I tossed and turned in bed.
I kept asking myself, If Christianity is really true, why hasn't my life changed more?
I was 20 years old, living in a dorm at Stanford University. My dreams were coming true of going to a great university where I could get a great job and make a million dollars.
But the foundations of my life were shaking.
After being challenged by Marxist ideas on campus, I had spent the last 4 months reading, talking and thinking about Christianity, struggling over whether or not it was true.
And I had concluded that it was indeed true, that I did believe it. But then I couldn't sleep.
Why was the Christian life so difficult? Why didn't I have any joy or peace?
When I was 12 years old, I had very sincerely accepted Christ. But I thought the Christian life was about being good, so I tried as hard as I could. I tried and tried, but failed miserably.
I lusted after girls, was unable to control my temper and worried constantly.
I worried so much that I would bite my fingernails down until they bled. I kept telling God I was going to change, but I never could.
So even though I decided that Christianity was true, I was still disappointed. I guess this is the Christian life, I thought. Being defeated, frustrated and hanging on, hoping to get to heaven in the end.
But still I prayed for God to show me if there were something I was missing.
A few weeks later, through someone with Campus Crusade for Christ, I finally understood what I had been missing: God doesn't expect us to live the Christian life in our own power, but instead He has given us His power, through the Holy Spirit.
We might consider that the opening verses of the Sermon on the Mount talk about how to prepare our hearts to be filled with the Holy Spirit. We can't just try to be good -- in fact, God wants us to recognize our need to depend on Him completely.
Matthew 5:3,4 says, "Blessed are the poor in spirit, for theirs is the kingdom of heaven. Blessed are those who mourn, for they will be comforted" (New International Version).
By admitting to God that we are poor in spirit, that we can't live the Christian life on our own, we are taking the first steps toward accessing His power.
We also need to give ourselves completely to God, and be humbled before Him. Matthew 5:5 says, "Blessed are the meek, for they will inherit the earth" (NIV).
It is not enough to admit our need; we need to approach God with meekness and give Christ control of our lives, willingly surrendering ourselves to His will instead of ours.
And finally, we accept the Holy Spirit's filling by faith. For example, we can pray a prayer like this one:
"Dear Father, I need you. I acknowledge that I have been directing my own life, and that as a result I have sinned against You. Thank You that You have already forgiven my sin through Christ's death on the cross. I invite Christ again to take His place on the throne of my life. Fill me with the Holy Spirit. Thank You. In Jesus' name, Amen."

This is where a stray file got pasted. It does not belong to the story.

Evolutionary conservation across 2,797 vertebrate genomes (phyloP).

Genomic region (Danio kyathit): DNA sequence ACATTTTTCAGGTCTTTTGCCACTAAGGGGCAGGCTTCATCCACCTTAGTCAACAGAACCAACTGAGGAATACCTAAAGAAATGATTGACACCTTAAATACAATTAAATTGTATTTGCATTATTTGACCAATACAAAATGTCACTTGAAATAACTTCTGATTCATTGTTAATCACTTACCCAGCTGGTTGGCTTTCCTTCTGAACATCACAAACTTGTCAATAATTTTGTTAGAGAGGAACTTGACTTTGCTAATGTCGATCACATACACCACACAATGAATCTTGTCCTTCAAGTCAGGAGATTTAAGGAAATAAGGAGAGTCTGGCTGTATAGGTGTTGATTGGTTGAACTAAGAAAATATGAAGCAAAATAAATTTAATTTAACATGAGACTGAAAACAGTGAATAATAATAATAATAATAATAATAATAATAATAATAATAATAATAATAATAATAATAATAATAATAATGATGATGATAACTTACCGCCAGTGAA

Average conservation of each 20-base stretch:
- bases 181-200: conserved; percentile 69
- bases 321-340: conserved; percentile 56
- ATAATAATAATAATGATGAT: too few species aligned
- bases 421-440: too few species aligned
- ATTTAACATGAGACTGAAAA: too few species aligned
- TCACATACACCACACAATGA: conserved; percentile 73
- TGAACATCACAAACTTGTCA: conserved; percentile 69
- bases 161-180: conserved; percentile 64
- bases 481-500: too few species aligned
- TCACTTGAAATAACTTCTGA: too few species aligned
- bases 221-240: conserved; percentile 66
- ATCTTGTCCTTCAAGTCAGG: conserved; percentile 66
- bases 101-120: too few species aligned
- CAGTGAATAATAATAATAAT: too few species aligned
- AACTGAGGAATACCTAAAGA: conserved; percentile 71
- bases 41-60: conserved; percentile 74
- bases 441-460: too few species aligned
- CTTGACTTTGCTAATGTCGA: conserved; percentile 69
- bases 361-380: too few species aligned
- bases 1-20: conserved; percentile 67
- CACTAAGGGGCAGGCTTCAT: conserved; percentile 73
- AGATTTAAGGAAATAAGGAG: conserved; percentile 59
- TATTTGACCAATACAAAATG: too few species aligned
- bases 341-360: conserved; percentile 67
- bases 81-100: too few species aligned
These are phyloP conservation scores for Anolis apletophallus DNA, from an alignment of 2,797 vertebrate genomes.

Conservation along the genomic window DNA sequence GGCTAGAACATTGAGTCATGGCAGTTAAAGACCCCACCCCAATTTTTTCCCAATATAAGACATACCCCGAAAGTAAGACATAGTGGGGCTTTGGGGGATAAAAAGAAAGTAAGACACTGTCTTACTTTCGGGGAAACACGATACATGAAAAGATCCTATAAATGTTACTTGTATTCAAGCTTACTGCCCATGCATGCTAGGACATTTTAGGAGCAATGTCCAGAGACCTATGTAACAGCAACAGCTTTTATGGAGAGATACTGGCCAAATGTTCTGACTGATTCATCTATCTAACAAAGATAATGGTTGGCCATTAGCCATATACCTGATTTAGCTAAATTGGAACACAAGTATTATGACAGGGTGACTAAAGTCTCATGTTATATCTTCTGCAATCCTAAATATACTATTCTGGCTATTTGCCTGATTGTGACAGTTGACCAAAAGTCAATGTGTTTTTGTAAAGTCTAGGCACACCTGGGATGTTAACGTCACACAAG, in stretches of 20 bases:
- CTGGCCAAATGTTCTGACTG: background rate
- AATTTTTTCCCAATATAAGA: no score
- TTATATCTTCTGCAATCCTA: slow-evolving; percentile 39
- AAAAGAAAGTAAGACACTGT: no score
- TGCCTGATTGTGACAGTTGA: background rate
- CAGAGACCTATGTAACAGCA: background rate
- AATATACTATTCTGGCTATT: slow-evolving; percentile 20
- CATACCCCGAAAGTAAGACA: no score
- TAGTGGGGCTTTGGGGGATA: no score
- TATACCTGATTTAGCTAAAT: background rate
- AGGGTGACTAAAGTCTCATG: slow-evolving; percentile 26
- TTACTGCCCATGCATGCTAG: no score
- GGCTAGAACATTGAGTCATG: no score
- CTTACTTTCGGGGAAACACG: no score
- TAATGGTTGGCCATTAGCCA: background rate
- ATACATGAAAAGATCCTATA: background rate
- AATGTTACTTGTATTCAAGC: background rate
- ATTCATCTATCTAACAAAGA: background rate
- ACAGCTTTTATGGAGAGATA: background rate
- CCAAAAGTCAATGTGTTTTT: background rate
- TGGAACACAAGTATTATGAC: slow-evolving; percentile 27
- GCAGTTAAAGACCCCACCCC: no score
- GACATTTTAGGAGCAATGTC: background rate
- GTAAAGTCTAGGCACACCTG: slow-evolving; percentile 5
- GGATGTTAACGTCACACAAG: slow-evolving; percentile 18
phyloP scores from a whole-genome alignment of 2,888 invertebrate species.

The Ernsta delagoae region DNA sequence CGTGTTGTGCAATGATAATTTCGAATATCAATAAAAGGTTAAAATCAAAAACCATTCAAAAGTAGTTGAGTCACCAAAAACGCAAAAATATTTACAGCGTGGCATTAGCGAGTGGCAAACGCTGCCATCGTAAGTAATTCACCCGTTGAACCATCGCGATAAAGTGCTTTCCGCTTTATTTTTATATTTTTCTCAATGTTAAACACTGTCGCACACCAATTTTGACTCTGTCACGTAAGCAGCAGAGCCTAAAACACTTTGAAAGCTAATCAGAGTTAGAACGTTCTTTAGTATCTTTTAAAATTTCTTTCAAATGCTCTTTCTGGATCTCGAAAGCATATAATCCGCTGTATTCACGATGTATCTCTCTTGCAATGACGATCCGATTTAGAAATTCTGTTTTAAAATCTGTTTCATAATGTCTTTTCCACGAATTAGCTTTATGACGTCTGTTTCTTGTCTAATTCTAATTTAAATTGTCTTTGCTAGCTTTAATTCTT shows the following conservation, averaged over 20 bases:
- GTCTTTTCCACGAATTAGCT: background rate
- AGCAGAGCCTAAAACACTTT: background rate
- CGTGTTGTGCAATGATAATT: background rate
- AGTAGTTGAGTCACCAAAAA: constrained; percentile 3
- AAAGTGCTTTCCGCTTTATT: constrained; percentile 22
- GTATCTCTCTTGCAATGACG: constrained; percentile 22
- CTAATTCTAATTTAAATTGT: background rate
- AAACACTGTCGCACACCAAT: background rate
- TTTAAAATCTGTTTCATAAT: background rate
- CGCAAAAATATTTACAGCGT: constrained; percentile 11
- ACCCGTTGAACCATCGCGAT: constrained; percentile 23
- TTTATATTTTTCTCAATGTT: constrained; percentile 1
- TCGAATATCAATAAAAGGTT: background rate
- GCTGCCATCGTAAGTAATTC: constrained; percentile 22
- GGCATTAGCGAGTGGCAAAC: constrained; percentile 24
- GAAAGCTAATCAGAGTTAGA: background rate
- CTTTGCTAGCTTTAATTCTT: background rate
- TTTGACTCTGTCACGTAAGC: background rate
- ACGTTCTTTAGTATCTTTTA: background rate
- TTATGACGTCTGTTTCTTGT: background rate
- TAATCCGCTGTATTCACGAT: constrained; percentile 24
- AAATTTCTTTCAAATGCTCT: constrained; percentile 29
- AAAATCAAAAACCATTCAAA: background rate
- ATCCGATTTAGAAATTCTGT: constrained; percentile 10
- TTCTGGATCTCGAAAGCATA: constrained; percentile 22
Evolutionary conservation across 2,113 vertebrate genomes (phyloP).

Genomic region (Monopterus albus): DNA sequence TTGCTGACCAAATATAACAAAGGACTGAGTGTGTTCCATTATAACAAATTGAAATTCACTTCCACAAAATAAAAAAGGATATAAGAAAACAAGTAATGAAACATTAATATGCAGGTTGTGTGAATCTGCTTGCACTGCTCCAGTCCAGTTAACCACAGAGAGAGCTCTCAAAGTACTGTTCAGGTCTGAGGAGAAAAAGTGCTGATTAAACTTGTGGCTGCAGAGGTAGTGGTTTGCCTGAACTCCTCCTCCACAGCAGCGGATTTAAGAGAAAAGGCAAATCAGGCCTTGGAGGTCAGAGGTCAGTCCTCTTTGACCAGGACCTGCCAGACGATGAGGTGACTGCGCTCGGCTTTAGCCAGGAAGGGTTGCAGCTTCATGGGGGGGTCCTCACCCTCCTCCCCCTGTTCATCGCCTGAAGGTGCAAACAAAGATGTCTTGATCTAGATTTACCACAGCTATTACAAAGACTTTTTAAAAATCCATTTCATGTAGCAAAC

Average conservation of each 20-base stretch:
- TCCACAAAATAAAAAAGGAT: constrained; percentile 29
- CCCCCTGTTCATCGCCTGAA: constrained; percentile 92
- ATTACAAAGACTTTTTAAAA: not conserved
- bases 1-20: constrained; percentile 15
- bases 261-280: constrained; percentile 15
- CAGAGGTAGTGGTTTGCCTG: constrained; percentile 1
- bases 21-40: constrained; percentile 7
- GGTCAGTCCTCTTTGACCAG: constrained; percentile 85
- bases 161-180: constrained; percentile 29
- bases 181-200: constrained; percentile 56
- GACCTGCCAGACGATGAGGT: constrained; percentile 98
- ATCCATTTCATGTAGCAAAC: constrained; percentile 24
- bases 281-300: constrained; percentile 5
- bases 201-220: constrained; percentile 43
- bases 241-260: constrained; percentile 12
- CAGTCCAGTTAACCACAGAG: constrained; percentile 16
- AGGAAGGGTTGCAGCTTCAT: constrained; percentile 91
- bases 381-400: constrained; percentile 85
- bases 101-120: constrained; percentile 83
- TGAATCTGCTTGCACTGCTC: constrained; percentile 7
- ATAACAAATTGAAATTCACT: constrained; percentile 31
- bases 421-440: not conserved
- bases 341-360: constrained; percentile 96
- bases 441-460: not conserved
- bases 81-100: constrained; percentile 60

Being filled with the Holy Spirit is one of the most important decisions we can make.
But sometimes we think, What happens after I get back into my daily life and I mess up, sinning or not trusting Christ like I know I should?
I remember these 2 words: spiritual breathing.
To exhale means to confess your disobedience -- simply agreeing with God about your specific sin.
According to 1 John 1:9, "If we confess our sins, He is faithful and righteous to forgive us our sins and to cleanse us from all unrighteousness."
This is almost like the Christian's bar of soap. Even though we're saved and have the gift of eternal life, we get dirty. So God gives us 1 John 1:9 to clean up.
We are given the means to experience His love and forgiveness through confession.
But without the attitude of Jesus, I can't change myself. That's why after exhaling I need to inhale. Inhaling represents the believer's ongoing dependence on God. We simply believe, by faith, that the Holy Spirit will fill us when we ask. Through prayer, we invite Christ back into control over our thoughts and actions.
Although I was skeptical when I first heard about being filled with the Holy Spirit, I said, "God, if you will show me what I have done, then I will confess it."
The next morning on my way to campus I prayed, "Lord, fill me with the Holy Spirit. Jesus, live Your life through me." Three minutes later, I can't remember if I lusted after some California girl or got angry at some guy, but I sinned, and God brought it to my attention: Oh, thanks Lord. You're answering your part of the bargain.
Then I had to do my part, to exhale. Right away, I inhaled, praying, "Take control of my life again, fill me with the Holy Spirit."
I kept going on to class and 2 minutes later -- bam -- I sinned again. I exhaled and inhaled.
A couple of times in class I thought bad thoughts about the professor or the homework assignment, and the Lord convicted me of that.
I wasn't just spiritually breathing that day; I was spiritually hyperventilating. The next day was the same, and I was pretty miserable for a while.
After 4 or 5 days, though, I noticed that I needed to spiritually breathe less often. Then it just became a pattern in my life over the next weeks and months.
Just 4 months later, I was in the library studying for finals. I looked down at my hands and noticed my fingernails needed to be cut.
As far as I could remember, it was the first time in my life I had needed to cut them.
And as I looked at my hands, I started to cry.
I thought, God, this is proof positive that You have changed my life.
Sometimes, finding hope means looking in a new direction.
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Everyone knows that faith plays a significant role in our spiritual growth, but practically speaking it either occupies too much or too little of our understanding.
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